The consequences could not have been more far reaching.
France followed suit, decommissioning its own nuclear weapons and hailing a new spirit of entente cordiale by announcing ambitious plans to link Paris to London via a rail tunnel under the English Channel.
With Britain declaring itself nuclear weapon-free, the United States moved its stockpile of warheads to West Germany. But this provoked mass protests in West Berlin, Bonn, Frankfurt and Hamburg, as well as in East Berlin and the East German cities of Dresden, Leipzig and Karl-Marx-Stadt, as those on both sides of the Iron Curtain rejected the stranglehold that the two superpowers had exerted on Europe.
By 1990 both Washington and Moscow had withdrawn their forces from the continent and the Cold War was over.
In the UK, meanwhile, in addition to massive savings on the slimmed down military, the government had also found its coffers swollen by the proceeds of the North Sea oil boom.
Much of the money was diverted to northern England, regenerating a region that had been long dependent on old fashioned manufacturing industries as a hub for new technologies and computing in a process known as the Big Bang.
There were complaints from London of a growing north-south divide as tax breaks and deregulation attracted the smartest talent from the nascent computing scene in California and elsewhere, with Sheffield swapping steel for microchips and the Don Valley dubbed “Silicon Valley.”
But nowadays Amstrad dominates the market not just in home computers and laptops but in mobile phones, while Clive Sinclair‘s latest tablet had geeks queueing outside Spectrum stores in London, New York and Tokyo.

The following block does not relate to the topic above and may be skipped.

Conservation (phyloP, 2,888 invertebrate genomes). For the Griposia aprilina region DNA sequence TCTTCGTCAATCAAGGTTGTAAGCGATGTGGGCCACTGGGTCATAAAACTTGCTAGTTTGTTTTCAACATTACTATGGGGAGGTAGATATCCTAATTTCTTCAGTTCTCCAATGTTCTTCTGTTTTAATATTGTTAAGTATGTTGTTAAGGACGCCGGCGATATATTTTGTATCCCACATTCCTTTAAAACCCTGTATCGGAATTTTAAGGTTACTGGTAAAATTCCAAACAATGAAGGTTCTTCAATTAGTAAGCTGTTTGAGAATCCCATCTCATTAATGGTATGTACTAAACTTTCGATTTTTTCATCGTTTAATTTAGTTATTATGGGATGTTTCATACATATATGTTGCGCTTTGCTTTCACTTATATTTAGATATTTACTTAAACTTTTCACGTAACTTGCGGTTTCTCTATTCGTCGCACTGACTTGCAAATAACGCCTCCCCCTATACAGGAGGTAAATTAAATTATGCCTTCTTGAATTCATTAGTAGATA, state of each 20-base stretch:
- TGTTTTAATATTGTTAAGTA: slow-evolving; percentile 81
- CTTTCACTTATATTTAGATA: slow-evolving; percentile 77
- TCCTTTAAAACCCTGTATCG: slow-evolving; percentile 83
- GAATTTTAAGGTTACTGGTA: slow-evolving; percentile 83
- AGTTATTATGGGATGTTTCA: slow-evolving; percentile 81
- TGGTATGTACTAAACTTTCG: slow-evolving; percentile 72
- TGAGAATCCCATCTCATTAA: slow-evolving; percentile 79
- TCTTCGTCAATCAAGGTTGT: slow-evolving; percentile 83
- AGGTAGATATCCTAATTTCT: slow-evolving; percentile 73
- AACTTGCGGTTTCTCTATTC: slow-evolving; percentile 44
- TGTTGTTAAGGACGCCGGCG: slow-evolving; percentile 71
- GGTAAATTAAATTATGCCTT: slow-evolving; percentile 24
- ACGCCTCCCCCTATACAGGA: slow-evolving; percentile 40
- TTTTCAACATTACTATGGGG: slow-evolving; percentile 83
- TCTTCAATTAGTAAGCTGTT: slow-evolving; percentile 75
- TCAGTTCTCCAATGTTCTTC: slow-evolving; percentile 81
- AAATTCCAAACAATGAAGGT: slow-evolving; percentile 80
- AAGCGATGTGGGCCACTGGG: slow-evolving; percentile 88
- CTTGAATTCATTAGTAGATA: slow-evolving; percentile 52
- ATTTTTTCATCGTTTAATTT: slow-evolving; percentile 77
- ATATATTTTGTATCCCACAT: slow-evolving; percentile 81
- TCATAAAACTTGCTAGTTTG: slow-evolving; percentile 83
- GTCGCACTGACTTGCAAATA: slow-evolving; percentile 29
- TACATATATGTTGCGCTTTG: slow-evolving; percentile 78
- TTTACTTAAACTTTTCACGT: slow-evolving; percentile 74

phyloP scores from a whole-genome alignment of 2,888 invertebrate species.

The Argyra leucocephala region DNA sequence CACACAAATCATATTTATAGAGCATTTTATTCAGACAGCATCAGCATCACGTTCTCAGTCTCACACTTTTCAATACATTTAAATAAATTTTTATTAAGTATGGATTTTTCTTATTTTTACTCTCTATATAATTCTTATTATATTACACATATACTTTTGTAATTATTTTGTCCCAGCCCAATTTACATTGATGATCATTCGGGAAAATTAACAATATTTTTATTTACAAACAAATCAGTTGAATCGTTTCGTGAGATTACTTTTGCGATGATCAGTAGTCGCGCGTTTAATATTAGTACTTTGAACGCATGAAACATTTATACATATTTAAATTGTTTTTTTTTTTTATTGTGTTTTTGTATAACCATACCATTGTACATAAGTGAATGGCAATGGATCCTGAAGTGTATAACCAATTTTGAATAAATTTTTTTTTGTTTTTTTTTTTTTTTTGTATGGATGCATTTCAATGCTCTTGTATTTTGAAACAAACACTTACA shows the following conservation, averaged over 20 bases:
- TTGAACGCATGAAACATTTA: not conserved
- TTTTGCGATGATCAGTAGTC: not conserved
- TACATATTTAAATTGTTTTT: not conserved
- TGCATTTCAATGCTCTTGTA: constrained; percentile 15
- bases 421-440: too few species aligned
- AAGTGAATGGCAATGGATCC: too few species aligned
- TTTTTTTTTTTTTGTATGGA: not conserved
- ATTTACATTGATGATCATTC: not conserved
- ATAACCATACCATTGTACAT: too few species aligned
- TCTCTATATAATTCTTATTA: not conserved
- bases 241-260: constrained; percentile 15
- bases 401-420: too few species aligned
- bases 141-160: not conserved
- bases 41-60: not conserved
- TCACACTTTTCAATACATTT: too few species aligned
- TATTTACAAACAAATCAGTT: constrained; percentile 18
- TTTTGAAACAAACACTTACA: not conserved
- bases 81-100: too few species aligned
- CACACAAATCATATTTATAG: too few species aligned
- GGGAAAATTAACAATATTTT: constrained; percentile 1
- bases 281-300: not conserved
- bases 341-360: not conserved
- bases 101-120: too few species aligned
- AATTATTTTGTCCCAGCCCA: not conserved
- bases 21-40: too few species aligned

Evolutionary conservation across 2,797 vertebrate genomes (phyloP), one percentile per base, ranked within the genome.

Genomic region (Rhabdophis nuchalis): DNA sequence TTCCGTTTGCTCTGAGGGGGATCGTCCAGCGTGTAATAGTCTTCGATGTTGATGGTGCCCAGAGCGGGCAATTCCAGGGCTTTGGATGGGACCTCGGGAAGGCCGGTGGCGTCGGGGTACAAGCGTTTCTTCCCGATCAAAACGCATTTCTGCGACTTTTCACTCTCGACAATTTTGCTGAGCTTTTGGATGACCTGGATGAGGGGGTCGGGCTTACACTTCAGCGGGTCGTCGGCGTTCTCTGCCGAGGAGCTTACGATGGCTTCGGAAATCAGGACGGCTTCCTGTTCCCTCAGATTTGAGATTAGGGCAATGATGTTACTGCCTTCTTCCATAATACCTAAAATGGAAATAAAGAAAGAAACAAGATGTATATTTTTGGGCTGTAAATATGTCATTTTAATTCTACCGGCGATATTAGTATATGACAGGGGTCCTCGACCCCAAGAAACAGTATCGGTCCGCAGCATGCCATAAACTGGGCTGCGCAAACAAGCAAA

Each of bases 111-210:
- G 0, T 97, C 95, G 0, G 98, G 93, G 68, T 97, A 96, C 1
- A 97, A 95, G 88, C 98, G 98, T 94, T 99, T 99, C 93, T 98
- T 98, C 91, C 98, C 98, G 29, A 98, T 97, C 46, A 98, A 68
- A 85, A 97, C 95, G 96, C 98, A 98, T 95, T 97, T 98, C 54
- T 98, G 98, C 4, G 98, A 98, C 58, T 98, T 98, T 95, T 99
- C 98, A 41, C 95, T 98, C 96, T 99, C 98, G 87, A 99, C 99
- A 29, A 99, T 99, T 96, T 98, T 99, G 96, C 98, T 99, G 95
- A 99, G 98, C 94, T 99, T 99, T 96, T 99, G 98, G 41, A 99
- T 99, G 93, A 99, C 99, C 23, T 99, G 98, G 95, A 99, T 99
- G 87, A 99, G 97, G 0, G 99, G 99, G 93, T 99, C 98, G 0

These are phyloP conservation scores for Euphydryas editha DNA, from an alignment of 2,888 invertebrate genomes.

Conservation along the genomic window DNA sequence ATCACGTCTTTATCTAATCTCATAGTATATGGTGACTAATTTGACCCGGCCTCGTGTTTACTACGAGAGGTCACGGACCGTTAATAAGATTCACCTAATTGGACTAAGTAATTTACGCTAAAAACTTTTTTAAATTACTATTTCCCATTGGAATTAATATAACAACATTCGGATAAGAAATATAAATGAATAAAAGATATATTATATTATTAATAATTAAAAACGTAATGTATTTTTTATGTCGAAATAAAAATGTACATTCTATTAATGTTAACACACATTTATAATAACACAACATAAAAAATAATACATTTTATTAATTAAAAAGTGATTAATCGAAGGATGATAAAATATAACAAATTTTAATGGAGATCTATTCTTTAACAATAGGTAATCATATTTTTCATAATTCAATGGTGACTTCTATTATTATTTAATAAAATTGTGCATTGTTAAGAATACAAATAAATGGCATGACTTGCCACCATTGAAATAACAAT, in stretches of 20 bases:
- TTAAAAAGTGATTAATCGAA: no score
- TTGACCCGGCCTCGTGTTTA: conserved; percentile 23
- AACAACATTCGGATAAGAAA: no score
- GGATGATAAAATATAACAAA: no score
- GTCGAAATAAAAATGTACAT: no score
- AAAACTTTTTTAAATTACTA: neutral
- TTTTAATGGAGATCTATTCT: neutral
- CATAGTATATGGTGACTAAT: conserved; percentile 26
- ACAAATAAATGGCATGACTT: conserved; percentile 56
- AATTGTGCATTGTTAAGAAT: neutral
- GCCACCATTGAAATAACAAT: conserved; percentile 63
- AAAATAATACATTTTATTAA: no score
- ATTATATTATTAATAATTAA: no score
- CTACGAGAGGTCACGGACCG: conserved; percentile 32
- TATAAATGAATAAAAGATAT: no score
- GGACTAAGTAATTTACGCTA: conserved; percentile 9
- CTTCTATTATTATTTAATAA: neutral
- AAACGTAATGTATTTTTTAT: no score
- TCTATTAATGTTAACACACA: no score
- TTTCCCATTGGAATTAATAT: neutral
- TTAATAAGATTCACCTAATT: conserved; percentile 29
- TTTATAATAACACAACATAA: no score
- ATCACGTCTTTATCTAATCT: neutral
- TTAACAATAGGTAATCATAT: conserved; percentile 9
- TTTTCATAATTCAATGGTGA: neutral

The rest of the money was placed in a sovereign wealth fund that has ever since lavished the British people with the most generous welfare system on the planet and made the National Health Service a beacon of medical research.
British scientists pick up Nobel prizes so frequently these days that they are hardly deemed newsworthy, but one has stood out above all others for her contribution to the wellbeing of the planet.
Margaret Thatcher had originally planned to go into politics, but she had soon found that the prospects for a female MP in the then-male dominated world of Westminster were far from enticing.
Returning to her first love of chemistry, she proved to be a determined, dedicated and headstrong researcher with a natural aptitude for leadership, rising through the ranks to run her own medical laboratory.
Her achievements included developing a treatment for emphysema, a breakthrough for which she was lauded by the National Union of Mineworkers. In the former colliery villages of northern England, long retired miners still raise a glass to Maggie, as she is affectionately known.
But it was her groundbreaking work on cancer cells that would eventually earn Thatcher the Nobel medical prize. As she had eloquently put it as she collected the award in Oslo, urging others to continue her relentless fight against the disease, “We always have to be aware of the enemy within.”
This article was originally published on CNN.com on 16 April, 2013.